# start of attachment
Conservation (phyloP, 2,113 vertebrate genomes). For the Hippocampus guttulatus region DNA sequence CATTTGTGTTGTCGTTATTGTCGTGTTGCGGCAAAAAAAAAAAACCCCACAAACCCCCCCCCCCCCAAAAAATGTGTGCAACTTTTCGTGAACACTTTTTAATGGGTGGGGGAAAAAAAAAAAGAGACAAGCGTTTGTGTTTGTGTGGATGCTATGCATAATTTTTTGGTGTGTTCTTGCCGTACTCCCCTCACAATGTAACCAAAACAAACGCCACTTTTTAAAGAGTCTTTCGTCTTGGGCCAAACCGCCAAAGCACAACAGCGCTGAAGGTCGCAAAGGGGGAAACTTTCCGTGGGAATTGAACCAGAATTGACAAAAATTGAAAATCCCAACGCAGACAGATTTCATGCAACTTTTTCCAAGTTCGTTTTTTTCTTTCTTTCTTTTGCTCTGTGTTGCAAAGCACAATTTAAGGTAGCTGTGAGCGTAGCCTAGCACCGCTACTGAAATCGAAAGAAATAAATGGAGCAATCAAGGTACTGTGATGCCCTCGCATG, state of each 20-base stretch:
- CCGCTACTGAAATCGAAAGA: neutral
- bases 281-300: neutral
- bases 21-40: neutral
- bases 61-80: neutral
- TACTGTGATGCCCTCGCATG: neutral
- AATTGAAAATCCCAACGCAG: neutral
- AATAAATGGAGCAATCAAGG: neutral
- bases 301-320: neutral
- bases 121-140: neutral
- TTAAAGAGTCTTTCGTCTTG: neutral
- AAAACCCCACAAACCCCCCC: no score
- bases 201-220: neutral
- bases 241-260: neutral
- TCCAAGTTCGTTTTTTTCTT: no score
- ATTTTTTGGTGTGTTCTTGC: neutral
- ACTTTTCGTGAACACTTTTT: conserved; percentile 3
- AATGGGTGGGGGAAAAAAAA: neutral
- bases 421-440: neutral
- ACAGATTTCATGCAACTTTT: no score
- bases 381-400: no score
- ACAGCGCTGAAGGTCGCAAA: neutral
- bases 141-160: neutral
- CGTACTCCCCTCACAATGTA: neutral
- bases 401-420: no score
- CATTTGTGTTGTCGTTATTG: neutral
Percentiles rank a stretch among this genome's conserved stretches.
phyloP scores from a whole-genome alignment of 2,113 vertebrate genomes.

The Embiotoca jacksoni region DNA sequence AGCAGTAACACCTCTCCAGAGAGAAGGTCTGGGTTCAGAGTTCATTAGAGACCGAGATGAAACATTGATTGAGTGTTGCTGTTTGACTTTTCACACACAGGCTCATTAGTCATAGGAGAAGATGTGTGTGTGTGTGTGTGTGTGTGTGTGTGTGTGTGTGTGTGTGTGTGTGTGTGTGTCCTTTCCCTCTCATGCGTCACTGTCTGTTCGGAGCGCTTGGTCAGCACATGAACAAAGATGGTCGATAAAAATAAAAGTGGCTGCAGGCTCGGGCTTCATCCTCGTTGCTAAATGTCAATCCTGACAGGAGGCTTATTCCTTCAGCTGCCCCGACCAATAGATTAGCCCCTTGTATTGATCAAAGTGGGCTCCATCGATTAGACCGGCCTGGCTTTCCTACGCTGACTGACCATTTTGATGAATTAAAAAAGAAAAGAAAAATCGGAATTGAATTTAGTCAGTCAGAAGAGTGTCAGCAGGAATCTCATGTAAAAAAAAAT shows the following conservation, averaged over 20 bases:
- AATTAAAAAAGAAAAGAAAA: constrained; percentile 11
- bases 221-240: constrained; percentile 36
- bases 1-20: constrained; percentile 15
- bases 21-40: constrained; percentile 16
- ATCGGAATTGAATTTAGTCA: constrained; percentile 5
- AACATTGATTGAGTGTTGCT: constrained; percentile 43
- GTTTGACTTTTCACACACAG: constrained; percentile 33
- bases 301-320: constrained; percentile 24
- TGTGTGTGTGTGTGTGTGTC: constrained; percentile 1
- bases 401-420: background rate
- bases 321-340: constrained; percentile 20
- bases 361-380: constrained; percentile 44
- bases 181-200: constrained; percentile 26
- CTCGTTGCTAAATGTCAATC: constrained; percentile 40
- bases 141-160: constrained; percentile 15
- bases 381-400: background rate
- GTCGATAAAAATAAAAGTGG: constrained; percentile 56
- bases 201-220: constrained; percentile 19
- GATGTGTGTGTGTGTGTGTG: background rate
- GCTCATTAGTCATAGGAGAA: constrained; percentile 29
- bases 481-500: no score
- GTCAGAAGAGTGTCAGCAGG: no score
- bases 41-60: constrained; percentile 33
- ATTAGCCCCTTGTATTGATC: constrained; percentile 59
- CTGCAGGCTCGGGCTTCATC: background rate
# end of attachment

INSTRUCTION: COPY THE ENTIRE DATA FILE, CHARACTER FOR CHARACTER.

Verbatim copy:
Conservation (phyloP, 2,113 vertebrate genomes). For the Hippocampus guttulatus region DNA sequence CATTTGTGTTGTCGTTATTGTCGTGTTGCGGCAAAAAAAAAAAACCCCACAAACCCCCCCCCCCCCAAAAAATGTGTGCAACTTTTCGTGAACACTTTTTAATGGGTGGGGGAAAAAAAAAAAGAGACAAGCGTTTGTGTTTGTGTGGATGCTATGCATAATTTTTTGGTGTGTTCTTGCCGTACTCCCCTCACAATGTAACCAAAACAAACGCCACTTTTTAAAGAGTCTTTCGTCTTGGGCCAAACCGCCAAAGCACAACAGCGCTGAAGGTCGCAAAGGGGGAAACTTTCCGTGGGAATTGAACCAGAATTGACAAAAATTGAAAATCCCAACGCAGACAGATTTCATGCAACTTTTTCCAAGTTCGTTTTTTTCTTTCTTTCTTTTGCTCTGTGTTGCAAAGCACAATTTAAGGTAGCTGTGAGCGTAGCCTAGCACCGCTACTGAAATCGAAAGAAATAAATGGAGCAATCAAGGTACTGTGATGCCCTCGCATG, state of each 20-base stretch:
- CCGCTACTGAAATCGAAAGA: neutral
- bases 281-300: neutral
- bases 21-40: neutral
- bases 61-80: neutral
- TACTGTGATGCCCTCGCATG: neutral
- AATTGAAAATCCCAACGCAG: neutral
- AATAAATGGAGCAATCAAGG: neutral
- bases 301-320: neutral
- bases 121-140: neutral
- TTAAAGAGTCTTTCGTCTTG: neutral
- AAAACCCCACAAACCCCCCC: no score
- bases 201-220: neutral
- bases 241-260: neutral
- TCCAAGTTCGTTTTTTTCTT: no score
- ATTTTTTGGTGTGTTCTTGC: neutral
- ACTTTTCGTGAACACTTTTT: conserved; percentile 3
- AATGGGTGGGGGAAAAAAAA: neutral
- bases 421-440: neutral
- ACAGATTTCATGCAACTTTT: no score
- bases 381-400: no score
- ACAGCGCTGAAGGTCGCAAA: neutral
- bases 141-160: neutral
- CGTACTCCCCTCACAATGTA: neutral
- bases 401-420: no score
- CATTTGTGTTGTCGTTATTG: neutral
Percentiles rank a stretch among this genome's conserved stretches.
phyloP scores from a whole-genome alignment of 2,113 vertebrate genomes.

The Embiotoca jacksoni region DNA sequence AGCAGTAACACCTCTCCAGAGAGAAGGTCTGGGTTCAGAGTTCATTAGAGACCGAGATGAAACATTGATTGAGTGTTGCTGTTTGACTTTTCACACACAGGCTCATTAGTCATAGGAGAAGATGTGTGTGTGTGTGTGTGTGTGTGTGTGTGTGTGTGTGTGTGTGTGTGTGTGTGTGTCCTTTCCCTCTCATGCGTCACTGTCTGTTCGGAGCGCTTGGTCAGCACATGAACAAAGATGGTCGATAAAAATAAAAGTGGCTGCAGGCTCGGGCTTCATCCTCGTTGCTAAATGTCAATCCTGACAGGAGGCTTATTCCTTCAGCTGCCCCGACCAATAGATTAGCCCCTTGTATTGATCAAAGTGGGCTCCATCGATTAGACCGGCCTGGCTTTCCTACGCTGACTGACCATTTTGATGAATTAAAAAAGAAAAGAAAAATCGGAATTGAATTTAGTCAGTCAGAAGAGTGTCAGCAGGAATCTCATGTAAAAAAAAAT shows the following conservation, averaged over 20 bases:
- AATTAAAAAAGAAAAGAAAA: constrained; percentile 11
- bases 221-240: constrained; percentile 36
- bases 1-20: constrained; percentile 15
- bases 21-40: constrained; percentile 16
- ATCGGAATTGAATTTAGTCA: constrained; percentile 5
- AACATTGATTGAGTGTTGCT: constrained; percentile 43
- GTTTGACTTTTCACACACAG: constrained; percentile 33
- bases 301-320: constrained; percentile 24
- TGTGTGTGTGTGTGTGTGTC: constrained; percentile 1
- bases 401-420: background rate
- bases 321-340: constrained; percentile 20
- bases 361-380: constrained; percentile 44
- bases 181-200: constrained; percentile 26
- CTCGTTGCTAAATGTCAATC: constrained; percentile 40
- bases 141-160: constrained; percentile 15
- bases 381-400: background rate
- GTCGATAAAAATAAAAGTGG: constrained; percentile 56
- bases 201-220: constrained; percentile 19
- GATGTGTGTGTGTGTGTGTG: background rate
- GCTCATTAGTCATAGGAGAA: constrained; percentile 29
- bases 481-500: no score
- GTCAGAAGAGTGTCAGCAGG: no score
- bases 41-60: constrained; percentile 33
- ATTAGCCCCTTGTATTGATC: constrained; percentile 59
- CTGCAGGCTCGGGCTTCATC: background rate